first_imgWomen wait with their children under a shed for food rations at an internally displaced persons (IDP) camp on the outskirts of Maiduguri, northeast Nigeria on 6 June 2017. Reuters File PhotoPersistent conflicts and extreme weather are currently driving high levels of severe food insecurity, particularly in Southern African and Near East countries, which continue to require humanitarian assistance, said a report issued on Thursday by the UN Food and Agriculture Organisation.Some 39 countries, 31 of which are in Africa, seven in Asia and one in the Caribbean (Haiti), are in need of external food assistance—unchanged from three months ago, according to the Crop Prospects and Food Situation report.FAO stresses that protracted conflicts, extreme weather events and displacement continue hampering food access for millions of vulnerable people.Civil conflicts and population displacement remain the key drivers of food insecurity in East Africa and the Near East, whereas dry-weather conditions reduced cereal outputs in Southern Africa, according to the report.FAO’s latest forecast for global cereal production in 2018 is pegged at 2587 million tonnes, a three-year low and 2.4 per cent below last year’s record high level.Cereal production in the 52 Low-Income Food-Deficit Countries (LIFDCs) is projected this year at around 490 million tonnes, about 19 million above the past five-year average. The unchanged aggregate output reflects weather-reduced outputs in Southern Africa, Central Asia and the Near East that are foreseen to be offset by production gains in Far East Asia and East Africa, said the report.Civil conflicts, often coupled with climate-related extreme events, have taken their toll on food security of vulnerable populations in Central African Republic, Nigeria, South Sudan, Syria and Yemen among others, the report underlined.In Yemen, due to the ongoing civil war, an estimated 17.8 million people are food insecure and require urgent humanitarian assistance, a five percent increase from 2017, the report said.In the Central African Republic, about 2 million people, or 43 per cent of the total population, are estimated to be in need of urgent assistance for food due to the civil conflicts, several consecutive years of reduced agricultural production and poorly functioning markets, especially for displaced populations, host families and returnees, fuelled by violent clashes and inter-communal tensions.Poor rains in Southern Africa at key cropping stages curbed this year’s cereal production, with the largest reductions reported in Malawi and Zimbabwe. In Malawi, with this year’s cereal output estimated to be below average, the number of food insecure people in 2018 could more than double from last year to reach 3.3 million people.In Zimbabwe, 2.4 million people are estimated to be food insecure in 2018 as a result of a reduced cereal output and food access constraints stemming from low incomes and liquidity problems of vulnerable households.The Near East region has also suffered from insufficient rains that have reduced cereal output particularly in Afghanistan and Syria. In Syria, around 6.5 million people are estimated to be short of food and another 4 million people are at risk of food insecurity, according to the report.Dry weather conditions in South America have lowered cereal output in 2018 from last year’s record, particularly for maize. In Central America and the Caribbean, unfavourable rains also curtailed this year’s maize production, except in Mexico, the report noted.In Far East Asia, cereal production in 2018 is forecast to rise, primarily reflecting gains in Bangladesh and India, with the latter seeing a record wheat output this year due to favourable weather conditions.Similarly, in Bangladesh, beneficial weather supported by prospects of remunerative prices triggered an expansion in paddy plantings that drove up cereal production in 2018, following reduced outputs last year.And as a result of beneficial weather, cereal harvests in East Africa are also forecast to rebound from the reduced levels of 2017; however, torrential rains earlier this year and more recently in August resulted in floods causing localised crop losses.The 39 countries currently in need of external food assistance are: Afghanistan, Burkina Faso, Burundi, Cabo Verde, Cameroon, Central African Republic, Chad, Congo, Democratic People’s Republic of Korea, Democratic Republic of the Congo, Djibouti, Eritrea, Eswatini (former Swaziland), Ethiopia, Guinea, Haiti, Iraq, Kenya, Lesotho, Liberia, Libya, Madagascar, Malawi, Mali, Mauritania, Mozambique, Myanmar, Niger, Nigeria, Pakistan, Senegal, Sierra Leone, Somalia, South Sudan, Sudan, Syria, Uganda, Yemen and Zimbabwe.last_img read more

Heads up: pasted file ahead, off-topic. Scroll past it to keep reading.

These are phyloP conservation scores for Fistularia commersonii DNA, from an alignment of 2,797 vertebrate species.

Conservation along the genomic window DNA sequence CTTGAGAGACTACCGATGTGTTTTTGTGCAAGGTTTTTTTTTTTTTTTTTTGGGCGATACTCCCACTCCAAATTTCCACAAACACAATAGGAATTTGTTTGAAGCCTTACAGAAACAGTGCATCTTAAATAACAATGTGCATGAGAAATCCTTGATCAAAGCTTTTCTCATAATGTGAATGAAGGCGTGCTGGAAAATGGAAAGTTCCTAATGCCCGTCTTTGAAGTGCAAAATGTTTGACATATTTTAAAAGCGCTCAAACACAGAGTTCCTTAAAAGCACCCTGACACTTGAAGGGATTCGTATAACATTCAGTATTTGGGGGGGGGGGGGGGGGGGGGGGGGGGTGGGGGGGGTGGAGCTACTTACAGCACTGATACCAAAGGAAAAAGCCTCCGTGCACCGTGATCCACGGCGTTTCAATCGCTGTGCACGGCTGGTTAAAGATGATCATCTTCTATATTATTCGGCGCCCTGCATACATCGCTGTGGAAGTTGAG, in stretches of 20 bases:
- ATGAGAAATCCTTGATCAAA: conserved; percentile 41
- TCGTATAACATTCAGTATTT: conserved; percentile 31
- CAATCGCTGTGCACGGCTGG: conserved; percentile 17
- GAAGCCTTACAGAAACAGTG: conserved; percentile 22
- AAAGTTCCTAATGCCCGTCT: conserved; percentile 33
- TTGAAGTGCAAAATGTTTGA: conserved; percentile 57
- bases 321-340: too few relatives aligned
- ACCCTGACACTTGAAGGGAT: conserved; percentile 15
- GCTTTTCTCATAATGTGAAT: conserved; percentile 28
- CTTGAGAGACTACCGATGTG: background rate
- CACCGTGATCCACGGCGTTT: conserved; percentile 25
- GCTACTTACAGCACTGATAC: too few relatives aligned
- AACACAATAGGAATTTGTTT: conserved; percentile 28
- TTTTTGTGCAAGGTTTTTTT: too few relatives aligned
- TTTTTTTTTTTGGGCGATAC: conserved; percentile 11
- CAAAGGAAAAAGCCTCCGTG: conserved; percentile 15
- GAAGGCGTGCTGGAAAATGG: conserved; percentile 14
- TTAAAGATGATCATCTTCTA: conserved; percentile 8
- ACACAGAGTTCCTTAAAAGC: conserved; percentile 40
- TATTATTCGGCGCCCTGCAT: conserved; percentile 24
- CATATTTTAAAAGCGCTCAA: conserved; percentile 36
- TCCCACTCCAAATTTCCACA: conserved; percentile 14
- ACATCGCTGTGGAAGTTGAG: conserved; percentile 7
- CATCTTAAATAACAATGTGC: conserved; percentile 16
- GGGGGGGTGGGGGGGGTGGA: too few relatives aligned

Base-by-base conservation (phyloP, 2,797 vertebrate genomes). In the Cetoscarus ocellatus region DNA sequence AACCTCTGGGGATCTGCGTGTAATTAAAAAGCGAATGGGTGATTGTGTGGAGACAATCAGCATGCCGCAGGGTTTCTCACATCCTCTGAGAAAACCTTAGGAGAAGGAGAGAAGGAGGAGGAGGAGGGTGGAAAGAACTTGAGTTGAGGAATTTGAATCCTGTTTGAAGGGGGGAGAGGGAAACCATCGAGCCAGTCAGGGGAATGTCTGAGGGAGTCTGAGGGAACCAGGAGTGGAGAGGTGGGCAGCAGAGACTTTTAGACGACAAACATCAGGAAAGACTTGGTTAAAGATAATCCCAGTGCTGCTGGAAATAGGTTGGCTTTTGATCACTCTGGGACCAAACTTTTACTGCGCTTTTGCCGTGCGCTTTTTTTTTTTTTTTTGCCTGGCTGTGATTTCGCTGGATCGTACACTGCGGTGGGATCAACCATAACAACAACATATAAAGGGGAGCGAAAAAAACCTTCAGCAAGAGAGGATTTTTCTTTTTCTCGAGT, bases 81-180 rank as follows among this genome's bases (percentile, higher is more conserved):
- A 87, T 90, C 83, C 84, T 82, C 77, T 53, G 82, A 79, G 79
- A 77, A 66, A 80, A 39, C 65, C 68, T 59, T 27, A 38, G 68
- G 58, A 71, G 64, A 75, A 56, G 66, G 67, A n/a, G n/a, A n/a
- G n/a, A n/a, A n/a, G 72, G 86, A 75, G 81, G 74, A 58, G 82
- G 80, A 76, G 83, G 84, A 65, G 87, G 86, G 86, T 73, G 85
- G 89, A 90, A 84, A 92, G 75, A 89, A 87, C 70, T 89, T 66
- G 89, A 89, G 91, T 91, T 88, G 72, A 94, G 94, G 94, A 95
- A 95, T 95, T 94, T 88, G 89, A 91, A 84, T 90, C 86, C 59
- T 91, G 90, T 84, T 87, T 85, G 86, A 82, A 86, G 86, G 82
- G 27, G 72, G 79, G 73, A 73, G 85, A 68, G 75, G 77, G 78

first_imgTitled ‘Words Matter: Writings Against Silence’  (Penguin Random House India), the book has been edited by award-winning poet and scholar K Satchidanandan.It contains essays written by scholars and writers including Romila Thapar, Githa, Salil Tripathi and Ananya Vajpeyi among others. “In their perceptive and insightful essays, the contributors argue that we must nurture critical thinking to fight all kinds of discrimination and insularity,” publishers said. Also Read – ‘Playing Jojo was emotionally exhausting’ The book includes excerpts from writings of rationalists Narendra Dabholkar and Govind Pansare and scholar M M Kalburgi, who were killed by fundamentalists, besides articles and speeches by eminent public figures like Markandey Katju and Nayantara Sahgal among others. In the past, some of them were also part of the Award Wapsi campaign where over 40 artists and writers returned their Sahitya Akademi awards protesting against the killings of Kalburgi, Dabholkar and Pansare. Also Read – Leslie doing new comedy special with NetflixThe book emphasises the need for intellectuals to take the responsibility of safeguarding the democratic nature of the nation and advocates free speech. It also highlights that the status quo (of traditions) must be challenged to enrich the diversity of India. “Myths, texts and systems of faith and thought have been cherished, revisited and also challenged. It lies in our interest as a modern nation to preserve our cultural strength and help democracy flourish,” reads the book.last_img read more